John Sloan

John Sloan on Drawing and Painting

John Sloan on Drawing

By John Sloan

Publisher: Dover Publications, April 18, 2000

Paperback: 272 pages

A highly regarded member of the Ashcan School of American painting, John Sloan (1871–1951) was also an influential teacher at New York’s Art Students League. His dual experience as a realist painter and a graphics illustrator helped equip Sloan with the uncommon capacity to instruct students in both representational and abstract art. Now, with this illustrated, practical record of his teachings, readers can benefit from the depth and variety of Sloan’s talks on art theory and practice.
Transcribed and edited by Helen Farr, a student whom Sloan later married, the discussions begin with observations on drawing as the basis of visual art, including considerations of line, tone, texture, light and shade, composition, design, space, perspective, and related issues. Later chapters deal with figure drawing, painting, landscape and mural painting, painting technique (gesso grounds, tempera, and glazing), etching, and other media (aquatint, lithography, and watercolor). Sloan’s discussion of color in the chapter on oil painting is especially detailed, with notes on harmony, use of set palettes, underpainting and glazing, line work, and much more.
Each chapter features a wealth of helpful suggestions and recommended exercise, along with Sloan’s personal opinions of Dürer, Rubens, El Greco, and other masters, and his insights into their work: “Go to the masters to learn how to draw and paint. Study them, particularly the work you don’t like. That is the road to advancement, that is the way to learn. But get your impulse to work from life.”
This invaluable summary of art theory and practice—by one of the great artists and teachers of the twentieth century—is enhanced with 46 illustrations, including 23 of Sloan’s paintings.

Price - $8.95

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John Sloan’s New York

John Sloans New York

Published by The Delaware Museum of Art, November 29, 2007

Paperback: 208 pages

John Sloan (1871–1951) began his career as a commercial newspaper artist in Philadelphia where he studied with Robert Henri. Following Henri to New York, Sloan joined a small circle of eight talented artists whose dissatisfaction with the dominating National Academy led to a protest exhibit in 1908, the emergence of a powerful movement for change in American art, and ultimately to the famous Armory Show of 1913. It was in part Sloan’s dark palette and views of city streets and working-class life that gave rise to the epithet now used to describe the works of the “Ashcan School.”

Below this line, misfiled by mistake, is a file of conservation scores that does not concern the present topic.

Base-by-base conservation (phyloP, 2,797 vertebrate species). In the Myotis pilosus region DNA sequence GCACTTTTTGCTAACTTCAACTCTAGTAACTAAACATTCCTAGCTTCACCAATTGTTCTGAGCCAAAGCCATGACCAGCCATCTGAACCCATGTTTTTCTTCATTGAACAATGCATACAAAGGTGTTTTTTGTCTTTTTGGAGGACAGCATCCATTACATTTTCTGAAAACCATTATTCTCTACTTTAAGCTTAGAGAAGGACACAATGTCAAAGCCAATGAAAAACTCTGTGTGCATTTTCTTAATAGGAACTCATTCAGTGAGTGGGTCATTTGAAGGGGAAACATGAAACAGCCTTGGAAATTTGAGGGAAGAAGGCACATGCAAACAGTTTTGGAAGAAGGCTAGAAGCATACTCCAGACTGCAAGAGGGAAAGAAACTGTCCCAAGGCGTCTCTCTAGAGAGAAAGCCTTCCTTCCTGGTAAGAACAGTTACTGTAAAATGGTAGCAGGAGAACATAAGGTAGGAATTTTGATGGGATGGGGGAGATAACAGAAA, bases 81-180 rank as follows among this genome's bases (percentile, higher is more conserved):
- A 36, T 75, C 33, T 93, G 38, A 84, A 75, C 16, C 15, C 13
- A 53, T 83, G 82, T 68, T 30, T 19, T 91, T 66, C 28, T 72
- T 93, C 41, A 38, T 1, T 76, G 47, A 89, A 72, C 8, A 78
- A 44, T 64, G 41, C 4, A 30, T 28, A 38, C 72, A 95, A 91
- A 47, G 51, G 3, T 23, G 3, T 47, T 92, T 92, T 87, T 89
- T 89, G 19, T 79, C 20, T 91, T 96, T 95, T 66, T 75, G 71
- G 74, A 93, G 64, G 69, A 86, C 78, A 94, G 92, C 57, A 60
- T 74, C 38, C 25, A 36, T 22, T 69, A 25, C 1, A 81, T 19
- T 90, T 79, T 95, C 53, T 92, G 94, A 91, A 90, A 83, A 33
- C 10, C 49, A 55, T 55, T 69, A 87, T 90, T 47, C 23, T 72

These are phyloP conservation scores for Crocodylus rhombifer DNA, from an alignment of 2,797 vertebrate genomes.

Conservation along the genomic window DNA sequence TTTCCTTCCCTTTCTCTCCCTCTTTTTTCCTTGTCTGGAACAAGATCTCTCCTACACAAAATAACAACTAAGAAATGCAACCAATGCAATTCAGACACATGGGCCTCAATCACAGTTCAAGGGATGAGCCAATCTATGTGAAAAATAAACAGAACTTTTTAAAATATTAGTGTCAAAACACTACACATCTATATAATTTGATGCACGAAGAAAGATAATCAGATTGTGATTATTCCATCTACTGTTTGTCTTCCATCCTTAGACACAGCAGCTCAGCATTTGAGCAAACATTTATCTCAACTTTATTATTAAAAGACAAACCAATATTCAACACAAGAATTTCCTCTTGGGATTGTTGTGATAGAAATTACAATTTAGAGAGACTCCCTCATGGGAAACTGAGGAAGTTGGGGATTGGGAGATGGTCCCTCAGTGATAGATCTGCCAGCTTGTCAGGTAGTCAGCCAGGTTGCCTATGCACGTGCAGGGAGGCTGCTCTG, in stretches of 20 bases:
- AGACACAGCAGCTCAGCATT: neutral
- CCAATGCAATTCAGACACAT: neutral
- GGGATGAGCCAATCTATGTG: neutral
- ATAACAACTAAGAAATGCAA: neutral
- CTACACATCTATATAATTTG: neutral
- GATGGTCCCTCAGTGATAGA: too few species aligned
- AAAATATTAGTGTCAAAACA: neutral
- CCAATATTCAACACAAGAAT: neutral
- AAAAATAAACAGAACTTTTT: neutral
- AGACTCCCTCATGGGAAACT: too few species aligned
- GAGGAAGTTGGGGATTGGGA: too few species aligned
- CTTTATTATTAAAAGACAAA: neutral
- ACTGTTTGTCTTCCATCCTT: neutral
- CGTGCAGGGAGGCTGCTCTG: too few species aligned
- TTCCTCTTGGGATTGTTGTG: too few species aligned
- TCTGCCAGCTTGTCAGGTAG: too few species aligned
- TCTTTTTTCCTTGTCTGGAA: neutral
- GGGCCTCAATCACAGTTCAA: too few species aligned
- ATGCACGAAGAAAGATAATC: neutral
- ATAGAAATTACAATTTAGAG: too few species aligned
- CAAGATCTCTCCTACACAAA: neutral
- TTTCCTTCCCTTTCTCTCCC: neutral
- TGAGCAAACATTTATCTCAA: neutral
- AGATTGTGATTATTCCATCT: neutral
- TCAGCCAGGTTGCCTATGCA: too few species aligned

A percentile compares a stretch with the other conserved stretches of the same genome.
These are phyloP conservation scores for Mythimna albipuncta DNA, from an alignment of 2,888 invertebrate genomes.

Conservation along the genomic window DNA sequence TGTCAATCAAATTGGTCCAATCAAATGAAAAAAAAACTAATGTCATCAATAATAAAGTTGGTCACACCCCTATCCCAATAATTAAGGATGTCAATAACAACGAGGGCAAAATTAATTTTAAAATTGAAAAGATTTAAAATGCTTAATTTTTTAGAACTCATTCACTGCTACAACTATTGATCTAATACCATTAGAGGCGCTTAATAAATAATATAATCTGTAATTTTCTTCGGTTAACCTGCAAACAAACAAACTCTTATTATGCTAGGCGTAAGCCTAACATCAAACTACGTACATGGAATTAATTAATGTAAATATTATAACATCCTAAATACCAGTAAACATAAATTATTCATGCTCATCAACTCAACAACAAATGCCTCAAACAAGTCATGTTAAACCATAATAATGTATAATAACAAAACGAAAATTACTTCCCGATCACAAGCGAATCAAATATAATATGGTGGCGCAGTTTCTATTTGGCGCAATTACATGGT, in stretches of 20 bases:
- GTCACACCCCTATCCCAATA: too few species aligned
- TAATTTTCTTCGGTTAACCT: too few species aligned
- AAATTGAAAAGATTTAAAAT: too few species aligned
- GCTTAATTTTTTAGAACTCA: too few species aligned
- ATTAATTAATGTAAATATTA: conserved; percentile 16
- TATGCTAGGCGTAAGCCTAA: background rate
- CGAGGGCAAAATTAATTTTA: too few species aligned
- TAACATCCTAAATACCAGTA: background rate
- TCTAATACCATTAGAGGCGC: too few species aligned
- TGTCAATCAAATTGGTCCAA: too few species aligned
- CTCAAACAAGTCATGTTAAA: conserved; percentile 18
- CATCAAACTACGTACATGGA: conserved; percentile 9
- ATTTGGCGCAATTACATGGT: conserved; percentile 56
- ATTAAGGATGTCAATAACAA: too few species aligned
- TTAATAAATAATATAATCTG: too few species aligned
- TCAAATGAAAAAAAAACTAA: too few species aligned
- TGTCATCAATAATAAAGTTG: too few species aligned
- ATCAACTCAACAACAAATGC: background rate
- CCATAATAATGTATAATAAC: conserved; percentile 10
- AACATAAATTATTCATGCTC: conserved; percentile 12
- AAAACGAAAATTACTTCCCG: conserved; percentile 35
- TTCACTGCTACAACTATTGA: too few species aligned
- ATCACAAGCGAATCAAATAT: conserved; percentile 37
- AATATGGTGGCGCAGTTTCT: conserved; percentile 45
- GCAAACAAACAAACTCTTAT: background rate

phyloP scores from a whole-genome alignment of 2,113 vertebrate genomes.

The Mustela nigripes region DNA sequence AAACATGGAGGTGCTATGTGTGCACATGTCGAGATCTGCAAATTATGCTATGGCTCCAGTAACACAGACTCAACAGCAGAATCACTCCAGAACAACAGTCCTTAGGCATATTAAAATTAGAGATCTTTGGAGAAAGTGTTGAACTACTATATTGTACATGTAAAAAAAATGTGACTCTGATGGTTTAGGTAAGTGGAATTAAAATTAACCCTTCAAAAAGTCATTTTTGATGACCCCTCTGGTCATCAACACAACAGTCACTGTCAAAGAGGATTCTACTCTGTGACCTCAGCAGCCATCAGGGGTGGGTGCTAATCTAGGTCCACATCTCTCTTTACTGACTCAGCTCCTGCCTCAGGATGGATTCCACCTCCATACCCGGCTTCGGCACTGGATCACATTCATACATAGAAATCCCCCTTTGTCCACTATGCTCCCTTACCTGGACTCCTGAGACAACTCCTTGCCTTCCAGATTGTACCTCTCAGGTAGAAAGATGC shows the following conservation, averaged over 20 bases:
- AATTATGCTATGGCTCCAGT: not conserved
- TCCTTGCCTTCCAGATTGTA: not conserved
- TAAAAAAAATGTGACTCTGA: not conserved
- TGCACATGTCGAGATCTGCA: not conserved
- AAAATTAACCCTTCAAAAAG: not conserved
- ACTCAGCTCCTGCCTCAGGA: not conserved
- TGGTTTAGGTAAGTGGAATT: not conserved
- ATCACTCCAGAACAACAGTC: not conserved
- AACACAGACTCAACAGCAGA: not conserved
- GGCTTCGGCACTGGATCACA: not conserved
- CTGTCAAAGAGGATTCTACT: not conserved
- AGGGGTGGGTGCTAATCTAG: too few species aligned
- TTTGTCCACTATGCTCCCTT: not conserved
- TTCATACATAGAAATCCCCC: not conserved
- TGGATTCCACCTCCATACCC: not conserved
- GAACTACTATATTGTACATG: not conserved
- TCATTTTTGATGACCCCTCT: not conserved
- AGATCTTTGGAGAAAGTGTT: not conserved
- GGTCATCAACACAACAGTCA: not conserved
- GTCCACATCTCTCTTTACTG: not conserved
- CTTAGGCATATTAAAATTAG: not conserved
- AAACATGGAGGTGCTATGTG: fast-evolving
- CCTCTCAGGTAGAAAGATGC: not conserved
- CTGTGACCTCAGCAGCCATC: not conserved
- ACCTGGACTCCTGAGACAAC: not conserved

Sloan’s compelling images of New York City are the subject of this generously illustrated book. His paintings, drawings, and prints clearly reflect his own experience of the city as he walked its neighborhoods and observed human dramas played out in streets and apartments. The contributors to the volume investigate a variety of topics, including Sloan’s understanding of the urban experience in America, his interest in social reform, his fascination with moving pictures and cinema aesthetics, and his relationship with Henri. The authors also situate Sloan’s paintings within the geography and social fabric of New York.


John Sloan’s New York presents a unique perspective on New York and its people and also on the artist himself, who was captivated by the soul of the city.

Price - $40.00

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Painters of the Ashcan School: The Immortal Eight


By Bennard B. Perlman

Published by Dover Publications, 1988
Paperback, 224 pages

The group called the “Ashcan School” were given this name due to the members’ realistic depictions of life in New York City. Among The Eight were John Sloan, Robert Henri, William J. Glackens, and Maurice Prendergast. This edition features black and white illustrations and includes an introduction by Sloan’s second wife and devoted widow, Helen Farr Sloan.

Price - $17.95

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